The top doctor in Scotland could face legal action for allowing women to kill their unborn babies at home with dangerous abortion drugs.
Lawyers for the Society for the Protection of Unborn Children (SPUC) gave notice to Dr. Catherine Calderwood, Scotland’s chief medical officer, that they intend to challenge her decision if she does not reverse it within three weeks, the Telegraph reports.
The pro-life group said Calderwood’s decision basically legalizes “backroom abortions” in Scotland, and the potential health risks “for mothers and their babies are horrific.”
In October, Calderwood instructed health boards to allow women to take the abortion drug misoprostol at home, rather than in an abortion clinic. The current practice in the United Kingdom is that women take both abortion drugs, mifepristone and misoprostol, in an abortion clinic or hospital so that their condition may be monitored for safety.
Calderwood called the move “progress,” but pro-life groups warned that it would put women’s lives at risk.
SPUC argued that Calderwood’s decision violates the 1967 Abortion Act, which requires that a medical professional be present when a woman has an abortion. The group said the abortion law “was not intended to allow abortions to take place at home.”
Here’s more from the report:
The letter to Dr Calderwood states that the Scottish Government regulations allowing misoprostol to be taken at home “are unlawful and effectively act to remove the current stringent medical oversight from the process, thereby endangering the lives of women.”
It warns: “We are writing to you to put you on notice that it is our intention to formally challenge the Regulations should they not be withdrawn within 14 days of the date of this letter. Given the Christmas holidays, we will extend this time limit to Friday, 5 January 2018.”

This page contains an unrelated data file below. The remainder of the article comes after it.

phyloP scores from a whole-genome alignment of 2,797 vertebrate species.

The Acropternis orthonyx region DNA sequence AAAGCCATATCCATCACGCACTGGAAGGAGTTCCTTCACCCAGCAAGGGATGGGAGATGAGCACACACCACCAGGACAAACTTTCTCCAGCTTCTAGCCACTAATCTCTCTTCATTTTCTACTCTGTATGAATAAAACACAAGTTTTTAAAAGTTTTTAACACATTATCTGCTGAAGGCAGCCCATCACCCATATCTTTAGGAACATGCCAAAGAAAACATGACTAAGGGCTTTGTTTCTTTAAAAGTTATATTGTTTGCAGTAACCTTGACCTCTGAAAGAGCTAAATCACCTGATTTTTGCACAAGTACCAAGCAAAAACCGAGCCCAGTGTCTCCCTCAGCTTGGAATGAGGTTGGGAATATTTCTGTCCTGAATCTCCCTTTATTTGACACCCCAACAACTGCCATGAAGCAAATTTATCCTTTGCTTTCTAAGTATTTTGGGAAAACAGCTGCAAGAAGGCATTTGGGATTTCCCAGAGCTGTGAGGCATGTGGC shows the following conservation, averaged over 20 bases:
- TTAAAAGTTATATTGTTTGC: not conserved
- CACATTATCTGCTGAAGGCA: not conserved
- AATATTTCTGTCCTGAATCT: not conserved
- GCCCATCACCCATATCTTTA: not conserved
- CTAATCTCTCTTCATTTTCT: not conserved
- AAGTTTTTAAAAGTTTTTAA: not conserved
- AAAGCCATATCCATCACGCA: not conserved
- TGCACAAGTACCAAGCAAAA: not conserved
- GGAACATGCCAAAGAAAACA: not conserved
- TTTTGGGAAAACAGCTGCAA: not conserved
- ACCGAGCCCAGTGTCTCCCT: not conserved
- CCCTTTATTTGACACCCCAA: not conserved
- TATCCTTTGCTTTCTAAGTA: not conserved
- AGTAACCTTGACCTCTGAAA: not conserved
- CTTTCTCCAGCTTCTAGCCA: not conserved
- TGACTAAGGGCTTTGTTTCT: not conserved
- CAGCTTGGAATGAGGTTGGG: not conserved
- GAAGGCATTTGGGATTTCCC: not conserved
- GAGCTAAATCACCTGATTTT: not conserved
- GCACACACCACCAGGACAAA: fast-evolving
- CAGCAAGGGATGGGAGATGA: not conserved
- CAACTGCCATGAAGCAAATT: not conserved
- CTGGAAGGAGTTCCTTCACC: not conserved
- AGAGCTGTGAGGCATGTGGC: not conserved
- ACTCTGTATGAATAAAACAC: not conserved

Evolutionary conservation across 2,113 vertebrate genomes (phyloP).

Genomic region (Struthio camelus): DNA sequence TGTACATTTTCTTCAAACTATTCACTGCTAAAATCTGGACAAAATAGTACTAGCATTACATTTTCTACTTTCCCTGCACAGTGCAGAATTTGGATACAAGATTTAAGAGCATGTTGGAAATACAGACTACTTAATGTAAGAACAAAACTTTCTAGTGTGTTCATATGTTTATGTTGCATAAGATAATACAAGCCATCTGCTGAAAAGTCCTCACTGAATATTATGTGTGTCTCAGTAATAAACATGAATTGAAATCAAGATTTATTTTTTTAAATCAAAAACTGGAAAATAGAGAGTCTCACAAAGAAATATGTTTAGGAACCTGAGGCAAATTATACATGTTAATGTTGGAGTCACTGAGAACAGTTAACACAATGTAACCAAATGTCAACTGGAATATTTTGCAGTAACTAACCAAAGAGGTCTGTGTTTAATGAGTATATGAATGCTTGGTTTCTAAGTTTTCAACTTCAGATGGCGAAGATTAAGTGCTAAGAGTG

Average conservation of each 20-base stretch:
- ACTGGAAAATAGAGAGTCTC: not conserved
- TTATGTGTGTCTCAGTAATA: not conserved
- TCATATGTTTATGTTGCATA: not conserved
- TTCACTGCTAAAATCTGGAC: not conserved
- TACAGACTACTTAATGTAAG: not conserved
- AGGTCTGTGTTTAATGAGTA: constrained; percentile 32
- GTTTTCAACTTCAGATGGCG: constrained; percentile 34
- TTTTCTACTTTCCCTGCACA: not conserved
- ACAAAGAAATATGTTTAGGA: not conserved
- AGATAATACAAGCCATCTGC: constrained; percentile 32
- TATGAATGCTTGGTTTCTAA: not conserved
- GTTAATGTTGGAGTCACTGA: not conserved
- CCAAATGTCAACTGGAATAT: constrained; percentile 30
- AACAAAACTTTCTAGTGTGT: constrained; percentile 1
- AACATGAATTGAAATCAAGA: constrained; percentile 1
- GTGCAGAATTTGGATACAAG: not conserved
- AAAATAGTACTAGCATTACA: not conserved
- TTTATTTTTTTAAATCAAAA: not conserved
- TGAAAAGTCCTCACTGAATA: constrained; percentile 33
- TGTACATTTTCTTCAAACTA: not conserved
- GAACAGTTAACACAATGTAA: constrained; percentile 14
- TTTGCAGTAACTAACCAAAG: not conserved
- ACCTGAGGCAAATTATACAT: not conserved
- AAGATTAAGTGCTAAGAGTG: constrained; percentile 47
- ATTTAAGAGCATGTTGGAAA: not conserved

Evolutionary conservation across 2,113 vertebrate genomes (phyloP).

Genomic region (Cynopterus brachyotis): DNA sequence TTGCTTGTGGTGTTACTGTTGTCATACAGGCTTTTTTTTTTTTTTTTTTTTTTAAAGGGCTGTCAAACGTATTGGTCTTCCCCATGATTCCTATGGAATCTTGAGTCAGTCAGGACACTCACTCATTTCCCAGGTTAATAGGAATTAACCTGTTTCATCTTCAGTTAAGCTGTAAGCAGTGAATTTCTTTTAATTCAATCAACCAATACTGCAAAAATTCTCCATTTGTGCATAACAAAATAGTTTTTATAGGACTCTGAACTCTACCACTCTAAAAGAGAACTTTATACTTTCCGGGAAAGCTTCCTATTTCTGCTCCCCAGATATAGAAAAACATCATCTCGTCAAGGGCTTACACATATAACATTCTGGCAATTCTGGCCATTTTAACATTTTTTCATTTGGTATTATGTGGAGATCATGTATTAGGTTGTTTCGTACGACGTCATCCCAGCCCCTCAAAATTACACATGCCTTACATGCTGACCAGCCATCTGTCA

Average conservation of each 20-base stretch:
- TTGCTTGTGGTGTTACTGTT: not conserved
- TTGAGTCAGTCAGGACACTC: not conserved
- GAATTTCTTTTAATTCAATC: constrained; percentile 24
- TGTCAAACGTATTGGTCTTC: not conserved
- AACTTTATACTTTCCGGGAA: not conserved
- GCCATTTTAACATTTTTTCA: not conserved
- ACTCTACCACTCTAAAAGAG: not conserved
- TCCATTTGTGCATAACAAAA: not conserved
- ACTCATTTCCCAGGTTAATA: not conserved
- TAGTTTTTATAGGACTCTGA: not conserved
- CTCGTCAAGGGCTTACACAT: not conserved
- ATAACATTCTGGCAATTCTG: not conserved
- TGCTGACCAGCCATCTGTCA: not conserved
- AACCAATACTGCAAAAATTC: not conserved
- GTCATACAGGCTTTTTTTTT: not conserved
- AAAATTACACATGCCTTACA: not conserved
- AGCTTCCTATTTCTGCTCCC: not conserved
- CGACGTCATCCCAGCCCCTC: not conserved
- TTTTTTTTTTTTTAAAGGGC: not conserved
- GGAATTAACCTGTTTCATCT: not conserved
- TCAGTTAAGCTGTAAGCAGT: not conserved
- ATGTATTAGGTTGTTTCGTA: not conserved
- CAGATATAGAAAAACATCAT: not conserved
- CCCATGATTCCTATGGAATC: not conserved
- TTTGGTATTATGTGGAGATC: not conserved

Failure to comply by noon that day will lead to legal action “without further notice”, it states.
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According to The Christian Institute, the Scottish leader made the decision without parliament or public input.
The Scottish government said it has the power to change the administration of the abortion drugs under the 1967 Abortion Act, The Week reports.
“We’re not changing any of the process around abortion,” Calderwood said when she announced the change. “Women come forward, as they always will have done, we have doctors to speak to them, there are consent forms to sign and everything is done exactly as previously in the Abortion Act law. The only difference here is the second tablet, which has traditionally up ‘til now been given in a hospital setting, can be offered to women if it is clinically safe for them to take home.”
Studies indicate the abortion drugs mifepristone and misoprostol, which typically are taken together, can be dangerous and even deadly to the mother, as well as her unborn child.
The abortion drug mifepristone is responsible for the deaths of dozens of women worldwide, including several in the United States, and it has injured at least 1,100 women in the United States, according to 2006 figures from the Food and Drug Administration. A Planned Parenthood study even admitted at least one woman is seriously injured from the abortion pill daily.
John Deighan, chief executive of SPUC, reacted to the news this way in October: “The reality is that this will have many vulnerable women who may be desperate about the situation they are in, pushed towards what is seen as the easy option of being handed some drugs and sent home to stop being a problem for society.”